Shocks are insight o e bolt and nut on top of shock sane on bottom. Should take 30 minutes. FIRESTONE estimate
    $450.00..Thats CRAZY!

    Reply
  8. I’ve been quoted $1400 for the following on a 2001 Honda CR-V….is this about right or too much?:

    -Rear trailing arm bushes broken
    -L/H/F link pins worn
    -Front struts soft

    Reply
  9. I recently got an estimate for Rear Suspension Strut Asse, Front Right and Left Suspension St & Str, Strut R&R Both and Strut Assembly R & L Both on my 2010 Honda Accord with 74,000 miles. Parts cost $1,234.40, labor $455.96 for a total of $1,690.36. Doesn’t include taxes and shop fee. Is this a reasonable estimate?

    Reply
  10. Michigan mom n pop shop quoted me $650 for Front Struts, No alignment. Honda Civic 07. I’m waiting on Midas to call back and give me an estimate.

    Reply
  11. On my ’98 4 cyl Honda Accord 170K, it costs me about $400 dollars on labor to replace all 4 shocks and struts (SF Bay Area). The parts, KYB set, cost me $455, so a total of $855 + tax. I went to a place earlier that does lifetime wheel alignments, so I’ll get my wheels aligned there. I believe I paid $180 for a lifetime wheel alignment. Not sure how that compares with other people’s costs.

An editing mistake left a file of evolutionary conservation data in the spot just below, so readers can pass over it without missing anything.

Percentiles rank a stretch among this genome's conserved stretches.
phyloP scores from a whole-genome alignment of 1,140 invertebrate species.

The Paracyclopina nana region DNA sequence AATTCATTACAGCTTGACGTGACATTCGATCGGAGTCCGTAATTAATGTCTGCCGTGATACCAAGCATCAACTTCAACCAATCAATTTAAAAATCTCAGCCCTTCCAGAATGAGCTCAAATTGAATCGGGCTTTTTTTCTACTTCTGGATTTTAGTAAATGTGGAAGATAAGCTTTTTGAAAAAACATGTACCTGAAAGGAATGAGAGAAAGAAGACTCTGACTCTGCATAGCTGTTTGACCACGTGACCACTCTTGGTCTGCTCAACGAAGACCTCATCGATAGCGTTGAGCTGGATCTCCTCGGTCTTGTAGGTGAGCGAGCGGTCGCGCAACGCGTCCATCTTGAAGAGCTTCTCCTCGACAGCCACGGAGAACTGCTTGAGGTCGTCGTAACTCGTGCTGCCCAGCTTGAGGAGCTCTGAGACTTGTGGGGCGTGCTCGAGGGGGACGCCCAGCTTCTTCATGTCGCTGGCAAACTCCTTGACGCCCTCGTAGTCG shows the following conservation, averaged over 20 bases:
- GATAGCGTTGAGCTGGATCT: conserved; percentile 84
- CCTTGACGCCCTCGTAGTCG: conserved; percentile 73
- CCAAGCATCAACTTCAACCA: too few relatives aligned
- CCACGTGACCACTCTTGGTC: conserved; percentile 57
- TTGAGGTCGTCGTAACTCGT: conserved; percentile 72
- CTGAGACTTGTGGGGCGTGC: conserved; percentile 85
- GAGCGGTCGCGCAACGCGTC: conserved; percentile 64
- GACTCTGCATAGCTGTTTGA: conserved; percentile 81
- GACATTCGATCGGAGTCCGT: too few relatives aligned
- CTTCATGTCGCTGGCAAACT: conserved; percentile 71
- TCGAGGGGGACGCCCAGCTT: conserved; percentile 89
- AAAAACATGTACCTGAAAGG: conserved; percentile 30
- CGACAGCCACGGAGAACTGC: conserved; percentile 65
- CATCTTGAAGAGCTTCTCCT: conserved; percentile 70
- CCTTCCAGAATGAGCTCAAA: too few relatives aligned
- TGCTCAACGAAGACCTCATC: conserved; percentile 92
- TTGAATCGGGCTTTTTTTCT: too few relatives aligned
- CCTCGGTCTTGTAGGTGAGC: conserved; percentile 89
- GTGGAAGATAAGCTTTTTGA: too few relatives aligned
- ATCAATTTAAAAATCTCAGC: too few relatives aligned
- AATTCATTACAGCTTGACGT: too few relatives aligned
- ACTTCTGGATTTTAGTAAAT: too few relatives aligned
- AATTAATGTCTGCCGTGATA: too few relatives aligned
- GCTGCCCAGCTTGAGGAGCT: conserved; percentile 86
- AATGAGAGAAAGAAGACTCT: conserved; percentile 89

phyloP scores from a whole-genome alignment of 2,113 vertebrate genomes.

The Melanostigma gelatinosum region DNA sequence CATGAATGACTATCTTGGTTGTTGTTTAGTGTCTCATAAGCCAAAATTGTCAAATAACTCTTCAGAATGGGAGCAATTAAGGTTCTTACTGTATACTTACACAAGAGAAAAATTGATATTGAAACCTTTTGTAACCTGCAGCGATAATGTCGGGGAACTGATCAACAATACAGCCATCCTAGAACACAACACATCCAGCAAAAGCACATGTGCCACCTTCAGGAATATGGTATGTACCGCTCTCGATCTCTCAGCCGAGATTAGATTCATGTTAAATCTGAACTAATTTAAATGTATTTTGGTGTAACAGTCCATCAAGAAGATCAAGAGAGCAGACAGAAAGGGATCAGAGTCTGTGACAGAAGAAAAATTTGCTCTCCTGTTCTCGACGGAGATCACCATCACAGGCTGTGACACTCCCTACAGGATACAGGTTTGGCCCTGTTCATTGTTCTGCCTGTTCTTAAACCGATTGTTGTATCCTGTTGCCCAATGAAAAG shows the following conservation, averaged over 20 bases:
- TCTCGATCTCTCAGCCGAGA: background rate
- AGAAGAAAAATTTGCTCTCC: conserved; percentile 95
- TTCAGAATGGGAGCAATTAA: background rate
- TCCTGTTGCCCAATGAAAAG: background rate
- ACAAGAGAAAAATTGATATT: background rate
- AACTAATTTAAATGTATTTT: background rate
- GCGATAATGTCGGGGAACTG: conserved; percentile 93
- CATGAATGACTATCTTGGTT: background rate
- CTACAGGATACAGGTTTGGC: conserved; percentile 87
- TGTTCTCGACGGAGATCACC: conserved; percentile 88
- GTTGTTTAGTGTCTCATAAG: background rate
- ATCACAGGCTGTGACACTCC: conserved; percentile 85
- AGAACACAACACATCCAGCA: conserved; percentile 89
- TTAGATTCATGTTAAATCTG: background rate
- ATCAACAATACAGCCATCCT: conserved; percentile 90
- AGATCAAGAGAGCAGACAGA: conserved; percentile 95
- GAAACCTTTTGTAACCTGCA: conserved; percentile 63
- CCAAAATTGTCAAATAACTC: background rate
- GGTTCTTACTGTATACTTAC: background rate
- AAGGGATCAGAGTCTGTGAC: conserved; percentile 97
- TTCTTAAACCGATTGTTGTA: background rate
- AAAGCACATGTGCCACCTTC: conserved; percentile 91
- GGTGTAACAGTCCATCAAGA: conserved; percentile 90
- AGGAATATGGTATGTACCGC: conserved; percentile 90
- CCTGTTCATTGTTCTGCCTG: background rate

Reply
  12. My 2011 Ford Expedition XLT is bucking like a wild bronco. It has over 120K miles. Took it to the shop and was told I needed a full “Suspension Strut and Coil Spring Assembly” replacement in the front and back of our vehicle. They quoted me $4800, with the alignment and taxes. I declined the service and started calling around. They called me back and said they would be able to cut down costs and do it for $2250. Based on what I am reading here, this still sounds outrageous.

    Reply
    • Sounds like a sketchy shop to cut the price like that. At the very least, I would get a quote from a different shop or two so you have a ballpark estimate of what it should cost.

      The parts will cost a certain amount that usually isn’t too flexible. It mostly depends on the quality of the parts they’re buying. Labor costs a certain amount on top of that to keep the lights on and pay the shop technicians (say, $100/hr for sake of argument). If they are able to slash the price in half, know that they were probably overcharging you a lot in the first quote.

      Reply